A new World Health Organization report, set to be released on Tuesday, lists the coronavirus' possible origin scenarios in order of their likelihood.
According to the the Associated Press, which obtained a draft copy of the report, the most likely option is that the coronavirus jumped from bats to people via an intermediary animal host, perhaps at a wildlife farm in China. Next on the likelihood ranking is the possibility that the virus jumped directly from bats to people.
The report is the product of a month-long investigation by an international team that was sent to Wuhan, China, in January to investigate how the virus got into the human population, and from where. The effort, however, yielded few definitive answers.
The WHO team also evaluated less plausible theories, the AP reported, including that the virus might have spread to humans via frozen food products; the report authors deemed this scenario "not likely." One hypothesis was labeled "extremely unlikely" and all but dismissed: the possibility that the coronavirus escaped from a Chinese lab.
Chinese wildlife farms are a possible origin site
The WHO experts behind the report — which the AP got from a diplomat in Geneva, Switzerland — worked together with Chinese scientists during their trip. The WHO team said it got unfettered access to key places in Wuhan over four weeks, including hospitals, laboratories, and the Huanan Seafood Wholesale Market, where officials reported the first known cluster of COVID-19 cases in December 2019.
The group's conclusion, though far from certain, is that wildlife farms in southern China are the most likely place where the virus made a cross-species hop into humans.
"They take exotic animals, like civets, porcupines, pangolins, raccoon dogs, and bamboo rats, and they breed them in captivity," Peter Daszak, a disease ecologist and member of the WHO team, told NPR. He added that China shut down those wildlife farms in February 2020.
The coronavirus probably came into our population via one of those bred animals, perhaps a pangolin, rabbit, or ferret, according to the WHO. Daszak said his team found evidence that these wildlife farms supplied vendors at the Huanan market.
The virus likely came from bats, and it didn't leak from a lab
Although the WHO report does not pinpoint exactly where the coronavirus outbreak began, it does offer reasons why it almost certainly did not leak from a lab, as some unsubstantiated theories suggest.
Ideas about a lab leak often point to the Wuhan Institute of Virology, where some scientists were studying various coronaviruses prior to the pandemic. The lab is about 8 miles from the Huanan Seafood Wholesale Market.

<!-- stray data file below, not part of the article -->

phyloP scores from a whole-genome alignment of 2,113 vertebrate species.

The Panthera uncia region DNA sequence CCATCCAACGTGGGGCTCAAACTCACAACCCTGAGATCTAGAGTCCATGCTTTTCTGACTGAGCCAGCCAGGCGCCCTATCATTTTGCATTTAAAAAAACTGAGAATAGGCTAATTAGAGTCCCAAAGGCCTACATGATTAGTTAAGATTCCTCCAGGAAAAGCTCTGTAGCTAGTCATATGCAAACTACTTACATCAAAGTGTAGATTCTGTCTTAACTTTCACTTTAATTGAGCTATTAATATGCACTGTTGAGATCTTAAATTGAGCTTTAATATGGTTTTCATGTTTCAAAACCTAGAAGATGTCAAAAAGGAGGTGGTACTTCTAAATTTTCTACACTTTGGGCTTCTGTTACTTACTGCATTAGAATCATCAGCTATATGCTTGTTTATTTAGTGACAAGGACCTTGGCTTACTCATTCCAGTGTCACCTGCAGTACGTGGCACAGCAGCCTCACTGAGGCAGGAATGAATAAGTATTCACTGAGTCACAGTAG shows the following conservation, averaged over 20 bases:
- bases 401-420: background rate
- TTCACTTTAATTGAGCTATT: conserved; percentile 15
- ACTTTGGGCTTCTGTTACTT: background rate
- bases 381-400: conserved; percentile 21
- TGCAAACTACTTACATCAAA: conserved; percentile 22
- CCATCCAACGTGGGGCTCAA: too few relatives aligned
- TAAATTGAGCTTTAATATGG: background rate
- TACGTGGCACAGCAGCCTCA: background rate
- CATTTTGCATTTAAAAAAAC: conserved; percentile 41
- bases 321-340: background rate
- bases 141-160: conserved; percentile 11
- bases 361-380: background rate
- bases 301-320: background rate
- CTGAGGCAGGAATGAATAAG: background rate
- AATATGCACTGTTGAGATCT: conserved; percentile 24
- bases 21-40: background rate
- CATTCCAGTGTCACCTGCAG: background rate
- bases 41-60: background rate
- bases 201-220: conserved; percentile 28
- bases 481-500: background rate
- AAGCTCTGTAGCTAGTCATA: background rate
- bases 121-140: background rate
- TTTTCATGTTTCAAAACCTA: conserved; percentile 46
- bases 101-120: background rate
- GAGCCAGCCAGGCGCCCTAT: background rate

But the WHO team found no evidence that samples of the new coronavirus existed at the institute, or at any other labs in China, before the pandemic began. The team also spoke with managers and staff at the institute about their safety protocols.
According to Peter Ben Embarek, a WHO scientist specializing in animal disease, it is "very unlikely that anything could escape from such a place."
Much more likely, the WHO experts said, is that the virus started circulating in bats first.
A study from February 2020 found that the new coronavirus shares 96% of its genetic code with a coronavirus seen in Chinese bat populations. Then another study revealed an even closer match: a 97.1% similarity to a coronavirus called RmYN02, which was found in bats in China's Yunnan province between May and October 2019.
Bats are common virus hosts — cross-species hops from bat populations also led to the outbreaks of Ebola, SARS, and the Nipah virus.
'Real concerns about the methodology'
Doubts about the trustworthiness of the WHO report linger, however. The AP revealed in December that the Chinese government was strictly controlling all research into the virus' origins, while simultaneously promoting theories that it came from outside of China. Mounting evidence also suggests that the virus was circulating in China months before the first cases were reported.
"We've got real concerns about the methodology and the process that went into that report, including the fact that the government in Beijing apparently helped to write it," US Secretary of State Antony Blinken told CNN on Thursday. During his confirmation hearing in January, Blinken said he thought China had misled the world about the coronavirus.
Anthony Fauci, director of the National Institute of Allergy and Infectious Diseases, said he's reserving judgment about the WHO findings until he can "get a feel for what they had or did not have access to."
"Once I get that information, I'll be able to more adequately answer whether I trust it or not," Fauci said of the report in a White House press briefing on Monday.
The lingering uncertainty leaves a door open for unsubstantiated theories to continue to spread. Robert Redfield, who was head of the Centers for Disease Control and Prevention under President Donald Trump, recently reiterated one such idea: that the virus escaped from a Wuhan lab.
"Other people don't believe that. That's fine. Science will eventually figure it out," Redfield told CNN on Friday, adding, "I'm allowed to have opinions now."